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“It seemed so obvious to me,” says designer Amanda Pratt. “To be able to walk into a gallery and 90 percent of what you see you could envision in your home—that’s a pretty tremendous experience for both buyers and makers.” She’s talking, of course, about her new multihyphenate space, Salon—a Boston-based showroom, gallery, and meeting space for design lovers of all kinds.

In the historic Beacon Hill neighborhood—in fact, in the city as a whole—this is a unique kind of space, where Pratt saw few offerings for designers to show their work. “I just thought, Wouldn’t it be fun to kind of contextualize contemporary design in a historic setting?” she says. “We have these beautiful, old windows and we the space with objects that you wouldn’t necessarily expect. For a place like Boston, that’s a little bit more conservative in terms of its design aesthetic, having that element of contextualization is very important.”

Salon opened in October with a gallery show featuring design duo Aratani Fay, but it had its official grand opening later in November. Already, a schedule of gallery shows, which change every few months, is filled out until 2020—and its programming puts women first.

“I started thinking that it would be fun to set up a contemporary design space,” Pratt says. “One of the first people I asked to be involved was Shanan Campanaro from Eskayel. Then, as I was building the roster of designers—like Aja Blanc, Debra Folz, Arielle Assouline-Lichten—I realized it was all women. I started to think about why that was. Then I realized that women create very approachable things in contemporary design.”

Compared with showrooms and galleries where pieces of furniture feel intended for museums rather than living spaces, Salon prioritizes objects that are accessible—even for people who are new to contemporary design. “My intent with Salon is to build a collection that resonates with people rather than alienates,” she says.

Another way Salon is working to make contemporary design more accessible is through its planned events, like book signing and talks, that will be open to the design community and the neighborhood as a whole. Additionally, the space is equipped with a café to make it a place where lovers of design can come together. In the spring, a garden area will open, creating additional gathering space.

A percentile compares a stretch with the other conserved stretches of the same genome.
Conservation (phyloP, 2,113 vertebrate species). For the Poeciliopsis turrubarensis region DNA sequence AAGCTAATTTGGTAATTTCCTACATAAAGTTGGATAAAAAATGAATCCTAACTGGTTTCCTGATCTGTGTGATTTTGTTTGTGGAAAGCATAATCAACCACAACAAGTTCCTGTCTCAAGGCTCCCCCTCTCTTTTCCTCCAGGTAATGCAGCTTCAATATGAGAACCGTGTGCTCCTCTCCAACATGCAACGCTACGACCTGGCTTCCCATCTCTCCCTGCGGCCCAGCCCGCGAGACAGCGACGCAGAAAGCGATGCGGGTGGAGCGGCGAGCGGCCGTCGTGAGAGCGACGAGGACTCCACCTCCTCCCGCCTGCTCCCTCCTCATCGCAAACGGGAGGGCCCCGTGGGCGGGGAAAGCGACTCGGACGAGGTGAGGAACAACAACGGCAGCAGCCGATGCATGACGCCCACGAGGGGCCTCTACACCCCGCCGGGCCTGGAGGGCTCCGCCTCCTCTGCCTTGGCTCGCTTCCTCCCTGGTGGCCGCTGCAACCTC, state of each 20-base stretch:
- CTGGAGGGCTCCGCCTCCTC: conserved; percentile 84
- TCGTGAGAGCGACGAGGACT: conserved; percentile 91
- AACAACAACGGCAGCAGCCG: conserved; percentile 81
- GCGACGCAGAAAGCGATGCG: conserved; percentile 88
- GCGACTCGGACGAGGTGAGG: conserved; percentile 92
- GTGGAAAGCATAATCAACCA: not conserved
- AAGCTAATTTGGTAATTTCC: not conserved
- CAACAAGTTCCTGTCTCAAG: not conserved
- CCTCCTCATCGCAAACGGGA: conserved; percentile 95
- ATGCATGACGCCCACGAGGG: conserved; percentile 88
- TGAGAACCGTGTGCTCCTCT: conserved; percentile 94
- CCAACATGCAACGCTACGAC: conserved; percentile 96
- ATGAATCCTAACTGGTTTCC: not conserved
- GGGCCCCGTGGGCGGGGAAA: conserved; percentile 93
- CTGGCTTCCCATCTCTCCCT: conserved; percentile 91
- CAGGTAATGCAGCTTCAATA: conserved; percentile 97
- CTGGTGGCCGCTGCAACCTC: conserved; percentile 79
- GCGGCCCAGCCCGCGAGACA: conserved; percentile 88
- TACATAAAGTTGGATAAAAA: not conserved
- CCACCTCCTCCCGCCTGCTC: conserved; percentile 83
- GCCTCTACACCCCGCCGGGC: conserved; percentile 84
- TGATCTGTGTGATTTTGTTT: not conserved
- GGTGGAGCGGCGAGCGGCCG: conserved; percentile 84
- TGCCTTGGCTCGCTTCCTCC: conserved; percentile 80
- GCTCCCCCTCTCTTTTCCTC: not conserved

“That’s why it’s called Salon—it’s meant to evoke that period of Gertrude Stein in Paris where you’re bringing together artists and thinkers and trying to cultivate a very cool and interesting atmosphere around something that’s very important,” she says. “For me, that’s female-focused contemporary design.”

The gallery shows that have been slated are guaranteed to lure diverse audiences, as a mix of emerging and more established designers are set to show their work in the space. This effort, Pratt hopes, will help artists and makers who are starting out to get both funding and exposure.

“We’ll do a student show in August, which will be a ‘best of’ from local design schools. For a month, they will show their work and sell if they want,” she says. “In the long run, what I would like to be able to do is set up a scholarship fund where once every year we take a new graduate and sponsor a year of studio work for them so that they can build collections.”

Above all, Pratt reiterates the importance of granting women a space in the design world, where they haven’t been given a level playing field for too long and too often. Through increased opportunities for funding, as well as publicity, she hopes these kinds of artists can be given the chance they so richly deserve—in addition to the power to make their lasting mark in contemporary design.

“I’ve got three daughters. When I think about what I want for my girls as they get older, it’s that I want them to come into a world where there’s more of a level playing field—the capacity for them to do whatever they want and feel empowered to do so. Salon, for me, is this incredible opportunity to showcase incredible designers and makers who I think have the capacity to really shift the conversation in the contemporary design field,” she says. “And the fact that they’re women is so much more special to me.”